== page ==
In developed countries, access to finance is largely taken for granted. But in low-income economies, financial participation is still highly underdeveloped. Even today, more than 1.7 billion people around the world count as unbanked1 – the majority in Asia-Pacific and Africa.2
Microfinance – which are small-scale loans from as little as USD5003 and other basic financial services – can play a critical role in increasing financial independence of these underserved individuals, improving financial inclusion and stimulating broader economic growth.
COVID-19, soaring inflation and rising energy and food insecurity threatens to send 75 million to 95 million more people into extreme poverty this year.4 That makes helping the unbanked a greater priority than ever.
Yet, providing help to these communities is in some ways more difficult than ever.
“Banking has become more regulated and risk averse,” says Karby Leggett, Global Head of Public Sector and Development Organisations at Standard Chartered.
“As a result, some communities have lost access to finance while others have moved even further away from ever getting it.”
Here’s how microfinance can reverse the swing of the pendulum, supporting fairer access to finance and bringing about a more sustainable, inclusive global society.
Impact of microfinance in emerging markets
The global microfinance market is estimated to be worth USD186 billion this year, and is expected to exceed USD300 billion by 2026, according to market research publisher StrategyR’s Microfinance World Market Report.5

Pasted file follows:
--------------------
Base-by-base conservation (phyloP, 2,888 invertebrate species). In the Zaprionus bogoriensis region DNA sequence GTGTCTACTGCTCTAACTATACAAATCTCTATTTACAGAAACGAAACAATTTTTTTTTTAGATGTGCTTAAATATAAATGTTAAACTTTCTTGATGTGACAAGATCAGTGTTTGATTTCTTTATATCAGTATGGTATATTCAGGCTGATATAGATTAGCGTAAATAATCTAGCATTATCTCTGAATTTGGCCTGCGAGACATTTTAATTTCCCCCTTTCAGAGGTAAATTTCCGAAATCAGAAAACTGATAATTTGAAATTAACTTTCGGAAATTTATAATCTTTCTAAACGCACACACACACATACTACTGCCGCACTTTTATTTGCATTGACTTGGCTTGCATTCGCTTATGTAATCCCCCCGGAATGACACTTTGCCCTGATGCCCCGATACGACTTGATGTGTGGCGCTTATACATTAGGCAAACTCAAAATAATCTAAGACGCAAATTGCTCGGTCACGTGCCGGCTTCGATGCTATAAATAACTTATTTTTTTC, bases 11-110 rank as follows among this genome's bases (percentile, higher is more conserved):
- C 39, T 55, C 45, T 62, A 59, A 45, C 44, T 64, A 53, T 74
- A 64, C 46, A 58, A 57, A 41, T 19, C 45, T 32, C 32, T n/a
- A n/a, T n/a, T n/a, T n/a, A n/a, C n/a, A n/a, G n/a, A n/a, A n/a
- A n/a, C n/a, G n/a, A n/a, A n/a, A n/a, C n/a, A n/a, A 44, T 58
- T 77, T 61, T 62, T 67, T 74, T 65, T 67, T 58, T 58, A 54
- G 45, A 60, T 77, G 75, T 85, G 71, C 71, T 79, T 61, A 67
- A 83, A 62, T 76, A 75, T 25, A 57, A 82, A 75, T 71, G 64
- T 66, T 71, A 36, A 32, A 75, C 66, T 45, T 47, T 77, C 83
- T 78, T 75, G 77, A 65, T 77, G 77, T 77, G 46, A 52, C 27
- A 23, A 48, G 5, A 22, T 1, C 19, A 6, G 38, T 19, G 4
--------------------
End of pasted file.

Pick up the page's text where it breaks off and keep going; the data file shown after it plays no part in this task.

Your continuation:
Asia-Pacific is the biggest regional market today, accounting for 42.5 per cent of all microfinancing, the report says. And it projects that the region will make up more than half of the global total in 2026, with China’s growth pushing the market to USD160 billion.
Standard Chartered partners with many microfinance institutions (MFIs) in the region, including India’s leading MFI, Fusion Microfinance, as part of its efforts to lift participation in underserved communities.6 Fusion has 3 million active customers in rural and semi-urban areas, and manages USD1 billion in assets. Many of its borrowers are local entrepreneurs, most of them women.
“Our responsibility is not restricted merely to financial support, but also to building borrowers’ capability to manage their financials on their own,” says Fusion Founder and CEO Devesh Sachdev.
“We run various financial literacy workshops and community development programmes as part of the UN Sustainable Development Goals to make this possible.”
Multilateral development banks and development finance institutions can also play a key role.
In Indonesia, Standard Chartered has begun working alongside the Asian Development Bank (ADB) to support Indonesia’s PT Mitra Bisnis Keluarga Ventura, another leading MFI that’s making a positive impact. PT Mitra Bisnis Kelurga offers affordable financing to 1.5 million underprivileged women in rural and semi-urban areas, helping to raise their living standards and reduce income disparity.7
Challenges for microfinance
Micro loans from Fusion and PT Mitra Bisnis Keluarga may be small in size but the impact is huge. Such loans have boosted household income for 7 in 10 recipients and improved living standards for 9 in 10 users, according to recent research from global impact measurement company 60 Decibels.8